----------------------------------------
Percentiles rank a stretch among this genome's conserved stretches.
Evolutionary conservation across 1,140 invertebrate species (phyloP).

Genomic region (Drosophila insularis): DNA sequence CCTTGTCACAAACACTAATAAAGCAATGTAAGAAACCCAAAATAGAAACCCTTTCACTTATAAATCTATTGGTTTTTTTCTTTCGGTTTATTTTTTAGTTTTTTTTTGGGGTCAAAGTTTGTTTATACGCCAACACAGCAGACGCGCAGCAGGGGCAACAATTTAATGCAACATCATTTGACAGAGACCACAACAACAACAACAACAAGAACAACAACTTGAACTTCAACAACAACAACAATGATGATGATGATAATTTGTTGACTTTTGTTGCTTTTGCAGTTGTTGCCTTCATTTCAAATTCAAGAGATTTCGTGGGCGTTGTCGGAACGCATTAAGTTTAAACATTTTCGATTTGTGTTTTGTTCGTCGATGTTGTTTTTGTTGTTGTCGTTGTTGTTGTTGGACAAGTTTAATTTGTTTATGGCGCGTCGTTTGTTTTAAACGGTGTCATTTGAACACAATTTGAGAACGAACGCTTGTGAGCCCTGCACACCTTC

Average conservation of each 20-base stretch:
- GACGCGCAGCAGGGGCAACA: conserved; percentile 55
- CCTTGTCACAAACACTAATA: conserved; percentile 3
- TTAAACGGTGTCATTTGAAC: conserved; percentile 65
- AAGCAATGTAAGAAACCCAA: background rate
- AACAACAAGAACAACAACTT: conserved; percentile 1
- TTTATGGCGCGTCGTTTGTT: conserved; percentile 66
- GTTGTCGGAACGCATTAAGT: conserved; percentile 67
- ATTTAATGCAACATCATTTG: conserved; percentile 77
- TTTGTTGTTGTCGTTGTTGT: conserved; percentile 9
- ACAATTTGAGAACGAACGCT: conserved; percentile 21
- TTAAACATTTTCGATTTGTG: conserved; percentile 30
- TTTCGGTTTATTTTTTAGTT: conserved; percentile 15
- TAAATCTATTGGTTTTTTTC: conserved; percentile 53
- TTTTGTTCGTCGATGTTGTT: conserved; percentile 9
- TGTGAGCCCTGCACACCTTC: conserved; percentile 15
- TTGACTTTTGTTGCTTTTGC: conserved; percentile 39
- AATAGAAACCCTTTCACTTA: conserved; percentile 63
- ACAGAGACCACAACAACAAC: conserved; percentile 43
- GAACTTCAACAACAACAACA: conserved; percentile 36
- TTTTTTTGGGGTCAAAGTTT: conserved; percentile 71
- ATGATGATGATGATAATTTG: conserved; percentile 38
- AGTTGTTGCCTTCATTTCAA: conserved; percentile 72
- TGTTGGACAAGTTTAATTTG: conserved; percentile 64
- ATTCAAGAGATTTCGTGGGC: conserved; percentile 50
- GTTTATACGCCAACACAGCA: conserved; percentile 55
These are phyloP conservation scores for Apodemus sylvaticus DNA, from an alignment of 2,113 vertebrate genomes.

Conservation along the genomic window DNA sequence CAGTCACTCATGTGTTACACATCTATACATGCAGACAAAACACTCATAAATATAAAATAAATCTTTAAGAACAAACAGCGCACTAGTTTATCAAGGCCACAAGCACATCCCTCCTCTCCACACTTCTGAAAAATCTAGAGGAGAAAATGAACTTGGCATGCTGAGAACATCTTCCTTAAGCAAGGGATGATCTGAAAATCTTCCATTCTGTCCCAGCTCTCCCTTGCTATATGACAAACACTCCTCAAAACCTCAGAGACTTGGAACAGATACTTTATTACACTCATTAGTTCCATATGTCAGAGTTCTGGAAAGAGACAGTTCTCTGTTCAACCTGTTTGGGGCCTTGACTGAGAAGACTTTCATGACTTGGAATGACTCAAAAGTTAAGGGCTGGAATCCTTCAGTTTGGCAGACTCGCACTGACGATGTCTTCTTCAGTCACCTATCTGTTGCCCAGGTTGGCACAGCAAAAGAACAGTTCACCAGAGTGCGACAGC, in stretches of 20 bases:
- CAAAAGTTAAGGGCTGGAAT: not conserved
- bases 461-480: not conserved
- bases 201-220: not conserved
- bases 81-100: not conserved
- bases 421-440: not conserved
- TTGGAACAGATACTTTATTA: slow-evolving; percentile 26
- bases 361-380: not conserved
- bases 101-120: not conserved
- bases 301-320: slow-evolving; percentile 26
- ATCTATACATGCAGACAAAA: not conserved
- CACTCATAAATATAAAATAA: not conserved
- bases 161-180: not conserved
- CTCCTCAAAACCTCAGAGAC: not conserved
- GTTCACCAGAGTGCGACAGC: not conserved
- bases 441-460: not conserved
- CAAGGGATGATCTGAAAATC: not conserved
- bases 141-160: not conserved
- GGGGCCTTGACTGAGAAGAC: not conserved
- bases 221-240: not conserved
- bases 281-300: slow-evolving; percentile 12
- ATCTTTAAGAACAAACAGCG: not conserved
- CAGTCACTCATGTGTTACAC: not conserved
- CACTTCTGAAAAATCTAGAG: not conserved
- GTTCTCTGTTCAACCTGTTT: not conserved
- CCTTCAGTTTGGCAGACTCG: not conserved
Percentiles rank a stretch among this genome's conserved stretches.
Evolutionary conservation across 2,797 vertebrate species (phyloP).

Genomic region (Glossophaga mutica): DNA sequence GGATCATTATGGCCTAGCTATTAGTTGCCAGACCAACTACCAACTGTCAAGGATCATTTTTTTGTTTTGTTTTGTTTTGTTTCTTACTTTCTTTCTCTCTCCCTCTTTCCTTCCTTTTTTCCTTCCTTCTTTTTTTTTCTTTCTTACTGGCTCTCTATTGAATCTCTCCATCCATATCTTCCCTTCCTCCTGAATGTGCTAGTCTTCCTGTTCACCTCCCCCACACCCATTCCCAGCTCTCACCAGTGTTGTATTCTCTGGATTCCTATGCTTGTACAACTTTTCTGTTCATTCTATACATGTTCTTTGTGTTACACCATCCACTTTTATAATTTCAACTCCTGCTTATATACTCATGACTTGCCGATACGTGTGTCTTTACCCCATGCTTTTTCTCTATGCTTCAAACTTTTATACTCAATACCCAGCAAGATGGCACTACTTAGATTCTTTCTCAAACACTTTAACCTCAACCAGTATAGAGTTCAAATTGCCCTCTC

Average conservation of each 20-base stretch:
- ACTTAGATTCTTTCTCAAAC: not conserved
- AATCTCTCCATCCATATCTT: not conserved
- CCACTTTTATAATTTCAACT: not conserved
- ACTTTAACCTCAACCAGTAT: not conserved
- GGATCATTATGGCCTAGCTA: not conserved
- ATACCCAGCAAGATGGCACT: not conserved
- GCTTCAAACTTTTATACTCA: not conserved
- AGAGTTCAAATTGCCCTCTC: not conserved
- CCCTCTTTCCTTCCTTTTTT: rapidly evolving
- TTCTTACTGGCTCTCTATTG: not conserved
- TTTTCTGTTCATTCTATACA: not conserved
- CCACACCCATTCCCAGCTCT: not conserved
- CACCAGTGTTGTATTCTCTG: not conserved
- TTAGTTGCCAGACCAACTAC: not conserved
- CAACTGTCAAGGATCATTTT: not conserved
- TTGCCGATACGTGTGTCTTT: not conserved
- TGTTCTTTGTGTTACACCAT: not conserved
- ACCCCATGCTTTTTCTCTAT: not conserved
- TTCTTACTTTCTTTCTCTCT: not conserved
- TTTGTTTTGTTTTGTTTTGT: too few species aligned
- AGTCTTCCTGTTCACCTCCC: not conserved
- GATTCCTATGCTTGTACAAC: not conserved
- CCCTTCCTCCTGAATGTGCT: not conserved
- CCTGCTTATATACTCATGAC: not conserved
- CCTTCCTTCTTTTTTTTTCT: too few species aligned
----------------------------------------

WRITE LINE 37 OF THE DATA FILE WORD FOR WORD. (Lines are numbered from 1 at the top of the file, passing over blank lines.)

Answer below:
- TTGGAACAGATACTTTATTA: slow-evolving; percentile 26